Gaslighters are masters at leveraging your guilt to their advantage. If you bring up something that’s bothering you, they make you feel guilty for mentioning it. If you don’t, they make you feel guilty for keeping it to yourself and stewing on it. When you’re dealing with gaslighters, whatever you do is wrong, and, no matter what problems the two of you are having, they’re your fault. They sometimes use your kin against you. This breaks you down even further emotionally.

4. They respond and claim the role of the victim

When it comes to gaslighters in general, nothing is ever their fault. No matter what they do — or fail to do — it’s someone else’s fault. Someone else made them do it, and usually, it’s you. If you get mad or upset, it’s your fault for having unreasonable expectations; if they get mad, it’s your fault for upsetting them. Gaslighters don’t take accountability for anything.

5. They are too many, too soon

Whether it’s a personal relationship or a business relationship, gaslighters always seem to skip a few steps. They share too much too soon — and expect the same from you. They portray vulnerability and sensitivity, but it’s a ruse. The charade is intended to make you feel “special” for being let into their inner circle, but it’s also intended to make you feel not just sorry for them but also responsible for their feelings.

6. The other person is a trap

Whatever gaslighters are feeling, they’re geniuses at sucking and trapping everyone around them into those emotions. If they’re in a bad mood, everyone around them knows it. But that’s not the worst part: They’re so skillful that, not only is everyone aware of their mood, they feel it too. This creates a tendency for people to feel responsible for the manipulator’s moods and obliged to fix them.

7. They act like a martyr

An initial eagerness to help swiftly turns into sighs, groans, and suggestions that whatever they agreed to do is a huge burden. And, if you shine a spotlight on that reluctance, they’ll turn it around on you, assuring you that, of course, they want to help and that you’re just being paranoid. The goal? To make you feel guilty, indebted, and maybe even crazy.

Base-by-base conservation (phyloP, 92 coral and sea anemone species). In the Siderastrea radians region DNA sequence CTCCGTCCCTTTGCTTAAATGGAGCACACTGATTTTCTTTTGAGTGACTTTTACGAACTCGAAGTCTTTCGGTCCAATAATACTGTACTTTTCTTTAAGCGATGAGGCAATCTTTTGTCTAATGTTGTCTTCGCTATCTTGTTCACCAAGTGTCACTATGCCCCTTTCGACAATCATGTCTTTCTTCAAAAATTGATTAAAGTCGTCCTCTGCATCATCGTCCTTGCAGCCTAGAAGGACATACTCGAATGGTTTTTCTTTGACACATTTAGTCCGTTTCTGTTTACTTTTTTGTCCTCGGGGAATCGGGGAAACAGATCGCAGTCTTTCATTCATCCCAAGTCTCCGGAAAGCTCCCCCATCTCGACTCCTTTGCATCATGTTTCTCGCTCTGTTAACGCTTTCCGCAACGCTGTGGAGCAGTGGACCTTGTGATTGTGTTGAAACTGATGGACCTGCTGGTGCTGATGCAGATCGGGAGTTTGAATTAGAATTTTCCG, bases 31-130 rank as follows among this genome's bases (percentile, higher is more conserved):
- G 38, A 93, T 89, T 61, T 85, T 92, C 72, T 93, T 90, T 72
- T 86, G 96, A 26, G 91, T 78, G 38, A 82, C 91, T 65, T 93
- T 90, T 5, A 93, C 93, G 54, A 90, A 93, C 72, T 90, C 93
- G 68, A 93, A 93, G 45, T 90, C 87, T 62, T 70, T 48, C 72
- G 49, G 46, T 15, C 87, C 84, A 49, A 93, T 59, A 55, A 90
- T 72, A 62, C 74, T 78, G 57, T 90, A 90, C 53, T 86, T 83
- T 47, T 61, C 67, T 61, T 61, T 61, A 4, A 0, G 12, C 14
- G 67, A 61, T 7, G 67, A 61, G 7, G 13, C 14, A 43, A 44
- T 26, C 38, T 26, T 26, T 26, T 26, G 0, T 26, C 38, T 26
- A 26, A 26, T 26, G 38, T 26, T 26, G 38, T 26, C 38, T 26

8. They always windup you

No matter what problems you may have, gaslighters have it worse. They always have an effective way to undermine the legitimacy of your complaints by reminding you that their problems are more serious. The message? You have no reason to complain, so shut the heck up.

9. They know you

Sometimes gaslighters know your weak spots too, and they’re quick to use that knowledge against you at point-blank. They know what words to use against you or for you. If you’re insecure about your weight, they’ll comment on what you eat or the way your clothes fit and if you’re worried about an upcoming presentation, they point out how intimidating and judgmental the attendees are. Their awareness of your emotions is off the charts and totally textbook, but they use it to manipulate you, not to make you feel better.

Gaslighting Doesn’t Happen Overnight

Unintentional gaslighting usually happens in a bid for a power struggle, on the other hand, it’s not always intentional or malicious.

There usually tends to be a denial and power struggle when gaslighting happens. The manipulator (conscious gaslighter and unconscious gaslighter) holds enough power that the single person or target of receiving end of gaslighting is terrified to recognize, respond and change up the relationship or step out of the gaslighting dynamic because the threat of losing that relationship or the threat of being seen as less than who you want to be seen as to them is quite a threat and instills self-doubt.

If it’s happening, by any human decent being or someone you love and care about like a spouse, family, or another person, you’re going to want to acknowledge and believe the other person, and the gaslighter may use that false information against you.

Most people who are unable to acknowledge in the course of their lives are constantly targeted by gaslighting change their perceptions in order to avoid having a conflict

Unintentional gaslighting doesn’t happen overnight too. Unintentional gaslighter, instead they repeatedly misguide and seek to manipulate you and wear your emotions down.

You are a decent human being capable of love and even if you feel estranged by them (gaslighters). Reach out to them, inform them of their wrongdoings and form strong barriers for yourself. Stop being their victim and change the course of their action and behavior.

Emotional Abuse Tactics, And How You Can Avoid Being One

The post Tell-Tale Signs Of Unconscious Gaslighting: Are You The Hunter Or The Hunted? appeared first on Dumb Little Man.